Volume 52 | Number S1 | February 2017

Abstract List

Susan A. Chapman Ph.D., M.P.H., R.N., F.A.A.N., Lisel K. Blash M.S., M.P.H.


To identify and describe new roles for medical assistants (s) in innovative care models that improve care while providing training and career advancement opportunities for s.

Data Sources/Study Setting

Primary data collected at 15 case study sites; 173 key informant interviews and de‐identified secondary data on staffing, wages, patient satisfaction, and health outcomes.

Study Design

Researchers used snowball sampling and screening calls to identify 15 organizations using s in new roles. Conducted site visits from 2010 to 2012 and updated information in 2014.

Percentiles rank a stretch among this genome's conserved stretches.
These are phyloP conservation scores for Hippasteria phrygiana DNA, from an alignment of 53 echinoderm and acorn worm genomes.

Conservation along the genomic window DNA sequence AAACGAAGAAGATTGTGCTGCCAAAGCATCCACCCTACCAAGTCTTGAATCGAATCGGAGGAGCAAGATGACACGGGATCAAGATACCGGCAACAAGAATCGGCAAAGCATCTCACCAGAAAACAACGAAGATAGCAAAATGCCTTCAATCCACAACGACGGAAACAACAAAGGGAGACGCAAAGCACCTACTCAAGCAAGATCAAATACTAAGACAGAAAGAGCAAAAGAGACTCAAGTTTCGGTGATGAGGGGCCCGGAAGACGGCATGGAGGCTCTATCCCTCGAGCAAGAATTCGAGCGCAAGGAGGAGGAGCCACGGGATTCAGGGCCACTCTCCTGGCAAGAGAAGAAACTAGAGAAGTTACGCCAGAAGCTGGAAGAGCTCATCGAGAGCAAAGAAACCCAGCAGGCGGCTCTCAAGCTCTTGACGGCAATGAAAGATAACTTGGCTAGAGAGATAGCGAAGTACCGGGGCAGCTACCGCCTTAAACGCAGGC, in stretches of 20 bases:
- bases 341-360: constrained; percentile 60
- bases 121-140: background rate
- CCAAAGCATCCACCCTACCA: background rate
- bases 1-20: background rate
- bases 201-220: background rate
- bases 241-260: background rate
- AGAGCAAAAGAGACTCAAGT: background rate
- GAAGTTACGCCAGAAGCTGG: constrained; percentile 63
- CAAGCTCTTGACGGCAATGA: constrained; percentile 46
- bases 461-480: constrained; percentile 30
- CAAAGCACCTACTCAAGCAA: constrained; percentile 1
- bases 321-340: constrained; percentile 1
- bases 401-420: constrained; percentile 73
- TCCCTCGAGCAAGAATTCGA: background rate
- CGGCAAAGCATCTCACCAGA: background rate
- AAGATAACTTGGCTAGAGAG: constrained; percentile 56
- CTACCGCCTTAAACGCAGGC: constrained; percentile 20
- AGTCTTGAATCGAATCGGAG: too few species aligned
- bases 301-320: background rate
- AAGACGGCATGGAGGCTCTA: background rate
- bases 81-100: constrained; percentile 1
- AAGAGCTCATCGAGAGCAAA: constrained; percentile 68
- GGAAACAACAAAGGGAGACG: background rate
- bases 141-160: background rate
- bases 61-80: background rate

Data Collection/Extraction Methods

Thematic analysis explored key topics: factors driving role innovation, role description, training required, and wage gains. Categorized outcome data in patient and staff satisfaction, quality of care, and efficiency.

Principal Findings

New roles included health coach, medical scribe, dual role translator, health navigator, panel manager, cross‐trained flexible role, and supervisor. Implementation of new roles required extensive training. incentives and enhanced compensation varied by role type.


New roles are part of a larger attempt to reform workflow and relieve primary care providers. Despite some evidence of success, spread has been limited. Key challenges to adoption included leadership and provider resistance to change, cost of additional training, and lack of reimbursement for nonbillable services.